Please use this identifier to cite or link to this item: http://repositorio.ufla.br/jspui/handle/1/30445
metadata.artigo.dc.title: Using infrared thermography to evaluate the injuries of cold-stored guava
metadata.artigo.dc.creator: Gonçalves, Bárbara Jordana
Giarola, Tales Márcio de Oliveira
Pereira, Daniele Fernanda
Vilas Boas, Eduardo Valério de Barros
Resende, Jaime Vilela de
metadata.artigo.dc.subject: Psidium guajava L.
Refrigeration
Infrared (IR) thermography
metadata.artigo.dc.publisher: Springer
metadata.artigo.dc.date.issued: Feb-2016
metadata.artigo.dc.identifier.citation: GONÇALVES, B. J. et al. Using infrared thermography to evaluate the injuries of cold-stored guava. Journal of Food Science and Technology, [S.l.], v. 53, n. 2, p. 1063-1070, Feb. 2016.
metadata.artigo.dc.description.abstract: This study aimed to identify using the infrared (IR) thermography data the injuries of guavas during cooling and storage at different temperatures. Three experiments were performed at three different temperatures with one storage time. The first experiment was done with static air in a refrigerator at 5 °C, the second experiment was conducted in a tunnel with forced air at 10 °C, and the third experiment was conducted in an air conditioned environment at 20 °C. Mechanical injuries caused by the impact of a pendulum were induced on guava surfaces. The surface temperatures were obtained for bruised and sound tissues during cooling and storage using an Infrared (IR) camera. With thermography, it was possible to distinguish the injured tissues of the fruits that were unaffected at temperatures of 5, 10 and 20 °C in first hours of cooling. The results suggest that the storage of guava fruits at 5 °C in static air resulted in cold-induced injury, while storage at 20 °C resulted in an altered activity pattern. The stored guava fruits were analyzed for mass loss, firmness, color, total sugars, total pectin and solubility. The parameters values were lower during the forced-air cooling and storage at 5 and 10 °C. When stored at 20 °C, there was fruit maturation that caused tissue softening, which makes the fruits more susceptible to deterioration and thermographic readings showed opposite trends.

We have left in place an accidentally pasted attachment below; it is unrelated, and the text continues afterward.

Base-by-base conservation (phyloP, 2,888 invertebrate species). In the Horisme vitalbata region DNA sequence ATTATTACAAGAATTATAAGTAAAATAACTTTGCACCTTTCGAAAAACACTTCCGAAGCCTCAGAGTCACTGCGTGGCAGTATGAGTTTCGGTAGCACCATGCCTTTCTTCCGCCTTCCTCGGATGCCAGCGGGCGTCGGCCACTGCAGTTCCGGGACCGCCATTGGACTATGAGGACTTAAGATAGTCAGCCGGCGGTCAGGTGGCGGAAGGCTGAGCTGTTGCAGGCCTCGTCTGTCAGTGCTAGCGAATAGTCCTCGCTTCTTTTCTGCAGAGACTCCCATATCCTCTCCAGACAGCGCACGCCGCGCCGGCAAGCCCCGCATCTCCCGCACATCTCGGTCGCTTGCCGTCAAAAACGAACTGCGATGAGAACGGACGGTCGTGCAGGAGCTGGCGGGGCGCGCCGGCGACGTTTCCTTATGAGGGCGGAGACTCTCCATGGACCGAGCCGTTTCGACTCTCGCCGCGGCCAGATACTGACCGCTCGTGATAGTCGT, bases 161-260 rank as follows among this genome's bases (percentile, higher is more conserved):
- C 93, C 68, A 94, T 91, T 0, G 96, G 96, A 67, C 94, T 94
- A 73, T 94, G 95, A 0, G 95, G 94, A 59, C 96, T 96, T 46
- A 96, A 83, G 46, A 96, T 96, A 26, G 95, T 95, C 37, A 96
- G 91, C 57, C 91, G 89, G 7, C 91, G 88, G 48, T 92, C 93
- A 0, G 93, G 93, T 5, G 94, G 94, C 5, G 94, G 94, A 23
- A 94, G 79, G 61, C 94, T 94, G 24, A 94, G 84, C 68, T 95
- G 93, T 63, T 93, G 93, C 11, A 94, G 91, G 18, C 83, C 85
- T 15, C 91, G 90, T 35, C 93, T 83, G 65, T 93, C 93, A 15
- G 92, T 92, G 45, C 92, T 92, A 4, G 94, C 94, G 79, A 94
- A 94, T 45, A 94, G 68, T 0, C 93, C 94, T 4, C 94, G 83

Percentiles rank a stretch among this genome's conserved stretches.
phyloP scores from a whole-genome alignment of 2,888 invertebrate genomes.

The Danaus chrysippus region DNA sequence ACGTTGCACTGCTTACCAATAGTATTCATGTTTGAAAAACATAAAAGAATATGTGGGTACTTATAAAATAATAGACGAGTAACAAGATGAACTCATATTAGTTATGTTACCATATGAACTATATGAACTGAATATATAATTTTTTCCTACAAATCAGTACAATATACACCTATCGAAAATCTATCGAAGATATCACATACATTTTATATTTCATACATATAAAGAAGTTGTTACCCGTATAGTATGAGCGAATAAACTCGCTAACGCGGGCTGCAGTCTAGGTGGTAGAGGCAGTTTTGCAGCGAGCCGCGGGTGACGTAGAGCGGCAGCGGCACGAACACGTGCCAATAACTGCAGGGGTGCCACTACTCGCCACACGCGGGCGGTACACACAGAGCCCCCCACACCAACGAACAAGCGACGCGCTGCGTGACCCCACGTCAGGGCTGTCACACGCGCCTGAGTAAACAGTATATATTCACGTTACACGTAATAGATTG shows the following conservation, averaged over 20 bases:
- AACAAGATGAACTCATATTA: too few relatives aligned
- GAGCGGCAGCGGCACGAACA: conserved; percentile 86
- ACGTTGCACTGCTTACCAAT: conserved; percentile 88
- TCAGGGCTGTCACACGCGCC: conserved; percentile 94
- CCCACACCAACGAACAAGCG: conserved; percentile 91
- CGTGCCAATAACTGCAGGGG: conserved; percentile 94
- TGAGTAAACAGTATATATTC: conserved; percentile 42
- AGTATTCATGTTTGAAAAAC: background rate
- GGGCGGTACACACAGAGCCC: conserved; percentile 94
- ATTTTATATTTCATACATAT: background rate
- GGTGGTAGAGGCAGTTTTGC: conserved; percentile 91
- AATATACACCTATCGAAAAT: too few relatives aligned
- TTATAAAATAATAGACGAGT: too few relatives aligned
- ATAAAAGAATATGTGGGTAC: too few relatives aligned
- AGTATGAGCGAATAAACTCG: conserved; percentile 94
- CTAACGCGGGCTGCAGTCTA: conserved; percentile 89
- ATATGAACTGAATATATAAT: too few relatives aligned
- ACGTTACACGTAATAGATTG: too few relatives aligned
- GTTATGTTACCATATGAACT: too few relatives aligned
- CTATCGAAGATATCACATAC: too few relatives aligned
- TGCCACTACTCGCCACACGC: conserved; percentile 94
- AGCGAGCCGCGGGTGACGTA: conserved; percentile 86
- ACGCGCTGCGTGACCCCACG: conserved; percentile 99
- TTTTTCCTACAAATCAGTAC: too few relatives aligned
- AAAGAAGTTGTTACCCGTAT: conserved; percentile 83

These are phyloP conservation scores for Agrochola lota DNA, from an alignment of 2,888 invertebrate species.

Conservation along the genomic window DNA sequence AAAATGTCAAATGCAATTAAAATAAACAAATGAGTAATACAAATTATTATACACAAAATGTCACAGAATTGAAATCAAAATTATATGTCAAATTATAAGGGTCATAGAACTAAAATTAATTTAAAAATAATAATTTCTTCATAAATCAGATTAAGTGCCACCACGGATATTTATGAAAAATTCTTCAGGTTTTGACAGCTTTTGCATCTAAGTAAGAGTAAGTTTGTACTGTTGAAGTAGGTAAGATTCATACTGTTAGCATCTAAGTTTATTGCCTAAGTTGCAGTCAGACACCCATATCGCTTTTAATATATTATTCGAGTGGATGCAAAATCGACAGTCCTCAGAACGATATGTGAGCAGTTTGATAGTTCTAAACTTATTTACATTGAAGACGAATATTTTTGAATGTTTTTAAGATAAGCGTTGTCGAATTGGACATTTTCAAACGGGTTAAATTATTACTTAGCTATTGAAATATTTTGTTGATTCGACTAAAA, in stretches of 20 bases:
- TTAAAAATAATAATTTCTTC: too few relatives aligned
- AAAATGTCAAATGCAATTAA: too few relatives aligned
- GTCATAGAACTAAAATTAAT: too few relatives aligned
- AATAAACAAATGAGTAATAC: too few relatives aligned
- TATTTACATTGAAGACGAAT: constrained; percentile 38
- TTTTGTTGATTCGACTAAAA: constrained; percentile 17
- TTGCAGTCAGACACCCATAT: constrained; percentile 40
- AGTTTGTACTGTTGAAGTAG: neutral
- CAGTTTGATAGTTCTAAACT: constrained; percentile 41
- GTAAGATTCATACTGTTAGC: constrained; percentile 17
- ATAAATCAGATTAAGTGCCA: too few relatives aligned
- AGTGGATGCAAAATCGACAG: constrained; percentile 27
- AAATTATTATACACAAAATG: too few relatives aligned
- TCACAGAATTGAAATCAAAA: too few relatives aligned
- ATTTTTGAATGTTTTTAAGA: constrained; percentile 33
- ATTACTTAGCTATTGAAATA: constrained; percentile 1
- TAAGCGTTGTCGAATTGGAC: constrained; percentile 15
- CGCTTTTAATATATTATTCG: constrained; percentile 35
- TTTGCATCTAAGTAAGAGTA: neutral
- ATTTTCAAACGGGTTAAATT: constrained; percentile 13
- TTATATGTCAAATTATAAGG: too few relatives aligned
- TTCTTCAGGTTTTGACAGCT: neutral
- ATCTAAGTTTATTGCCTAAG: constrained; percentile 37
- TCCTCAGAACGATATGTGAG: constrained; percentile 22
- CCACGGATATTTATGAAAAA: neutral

metadata.artigo.dc.identifier.uri: https://link.springer.com/article/10.1007/s13197-015-2141-4
http://repositorio.ufla.br/jspui/handle/1/30445
metadata.artigo.dc.language: en_US
Appears in Collections:DCA - Artigos publicados em periódicos

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